Gravel crushing tenders invited

Flagstaff County invites sealed tenders for gravel crushing.  

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An agricultural powerhouse

At the root of the Flagstaff Region's rich farming heritage lies one million acres of fertile farmland. This arable land…

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Heritage Barns of Flagstaff book now available!

Discover a valuable piece of the Flagstaff Region's rich agricultural heritage with our just-released coffee-table book!  

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Beneficial insects – your unpaid workforce

There are literally hordes of unpaid workers in your field. They are the quiet, unheralded beneficial insects that work tirelessly…

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A landowner's guide to drainage and brush removal

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Shop Talk

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ladybeetle copy

There are literally hordes of unpaid workers in your field. They are the quiet, unheralded beneficial insects that work tirelessly to control crop insect pests for you. If it wasn’t for them, we would have poorer crops to harvest in the fall. There are legions of them out there and they are the unsung heroes that keep insects and other pests under control.

Not only are beneficial insects controlling the “bad” insects, they perform other, vital, tasks. Insects are busy pollinating the crops, eating other insects, eating weeds and weed seeds, decomposing stubble and plant residues, freeing up nutrients for the next crop, and improving soil. The destructive ones feed on crops, livestock and stored grains.

There are 10 large groups of insects that help control pest species. The most important of these are the true bugs, lacewings, ground beetles, flies and wasps. In the true bugs, the names tell the story. Pirate bugs, ambush bugs, assassin bugs and stink bugs. They attack and suck out the juices of aphids and other problem insects. Damsel bugs are true bugs and they are important predators of diamondback moth larvae. In studies, one damsel bugs ate 131 eggs or 95 larvae in a 24 hour period. This was in a greenhouse study. In the field it wouldn’t be as high but the consumption numbers are impressive.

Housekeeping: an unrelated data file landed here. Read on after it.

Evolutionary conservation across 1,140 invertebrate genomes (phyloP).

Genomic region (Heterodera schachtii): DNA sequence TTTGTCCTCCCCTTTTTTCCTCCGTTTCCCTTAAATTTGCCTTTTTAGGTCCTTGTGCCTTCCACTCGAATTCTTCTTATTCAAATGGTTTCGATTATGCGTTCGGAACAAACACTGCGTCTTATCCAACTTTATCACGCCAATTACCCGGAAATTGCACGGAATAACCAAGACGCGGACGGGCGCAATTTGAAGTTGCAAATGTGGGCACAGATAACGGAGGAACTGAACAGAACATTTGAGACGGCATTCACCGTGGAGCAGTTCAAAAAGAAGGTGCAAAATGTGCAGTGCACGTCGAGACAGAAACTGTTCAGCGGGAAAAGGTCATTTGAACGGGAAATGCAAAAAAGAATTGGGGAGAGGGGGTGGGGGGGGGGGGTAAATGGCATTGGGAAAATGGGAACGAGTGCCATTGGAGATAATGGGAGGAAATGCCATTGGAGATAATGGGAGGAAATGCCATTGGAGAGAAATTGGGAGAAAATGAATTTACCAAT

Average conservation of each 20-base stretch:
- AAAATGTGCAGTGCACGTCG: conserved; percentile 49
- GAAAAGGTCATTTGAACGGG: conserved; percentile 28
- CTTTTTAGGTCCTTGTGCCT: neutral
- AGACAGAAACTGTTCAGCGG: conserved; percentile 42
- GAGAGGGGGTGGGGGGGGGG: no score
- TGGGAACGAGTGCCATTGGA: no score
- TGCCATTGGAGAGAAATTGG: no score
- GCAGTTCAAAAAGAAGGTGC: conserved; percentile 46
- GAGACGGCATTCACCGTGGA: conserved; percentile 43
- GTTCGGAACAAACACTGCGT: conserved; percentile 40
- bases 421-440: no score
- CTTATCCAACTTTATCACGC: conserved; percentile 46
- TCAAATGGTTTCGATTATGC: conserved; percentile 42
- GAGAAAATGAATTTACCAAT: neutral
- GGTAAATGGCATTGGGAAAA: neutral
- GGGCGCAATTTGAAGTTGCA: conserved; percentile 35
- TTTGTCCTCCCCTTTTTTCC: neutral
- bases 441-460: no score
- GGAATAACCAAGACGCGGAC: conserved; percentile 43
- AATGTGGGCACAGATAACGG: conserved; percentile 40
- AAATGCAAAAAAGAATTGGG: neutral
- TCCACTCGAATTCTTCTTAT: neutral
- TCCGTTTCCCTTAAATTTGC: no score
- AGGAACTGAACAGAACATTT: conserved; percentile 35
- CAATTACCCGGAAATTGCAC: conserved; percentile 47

flyThese beneficial insects work for field crops in several ways. The insects may merely hunt and eat the adult pests. They also lay eggs in problem insects. These eggs hatch and eat their way out of their host, killing it and preventing it from making more problem insects.

Ground beetles are a large group of insects that help out in the field. They are mostly nocturnal, being active at night, and will attack almost anything they can overpower. Different ground beetles will eat cutworms, potato beetles, root maggots, diamondback moth larvae, wheat midge larvae and eggs of pest species. Some species of ground beetle feed on weed seeds. One, well known star of biocontrol is the lady beetle. Both the adult and larva of the beetles like to eat aphids.

Not all flies are a problem. Hover flies are the second most important group of pollinators after bees. They are often mistaken as wasps or bees. Larvae of many species prey on aphids, thrips and other, crop feeding insects. The stiletto flies larvae feed off of other insect larvae in the soil such as wireworms and earthworms.

Wasps are important for parasitizing larvae of Bertha armyworm, aphids, cereal leaf beetle and diamondback moths. There are many wasp species that are very good at reducing pest species populations.

If you would be interested in learning more about our beneficial insect partners, Alberta Agriculture is hosting a webinar on beneficial insects with John Gavloski, provincial entomologist with Manitoba Agriculture. It will be held March 20 at 10:00 am. The link to register for this webinar is:

The webinar will also be recorded. However, by attending, you have the added advantage of being able to ask John questions related to his area of expertise.

In agriculture, we tend to concentrate and worry about those factors that have the potential to damage yield potential in our field crops. We also need to get informed about those insects that are working on our behalf. Just counting pests only gives an incomplete picture. With an idea of beneficial insect populations and activity, you can make better decisions on using insecticides when and where they are needed. Avoid the situation where you kill more of your beneficials than the pest species.

– Harry Brook, P.Ag. Crop Specialist



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NOTHING…. so beautiful as the big spaces. Steering wheel hand-wavers…salt of the earth folks that are rock of civility. Nothing so beautiful as the empty…in prairie thunderstorm’s electrified sky….in the dance of sun-kissed canola in a breeze. Things resilient in the tug of war with life made complex in a hectic society. In oil and gas, agriculture, and land-based recreation activity that feels free, lies the ingredients for life authentically lived. We are rooted in land and people…seeking simplicity amidst the complexity of life. Flagstaff – full of classics.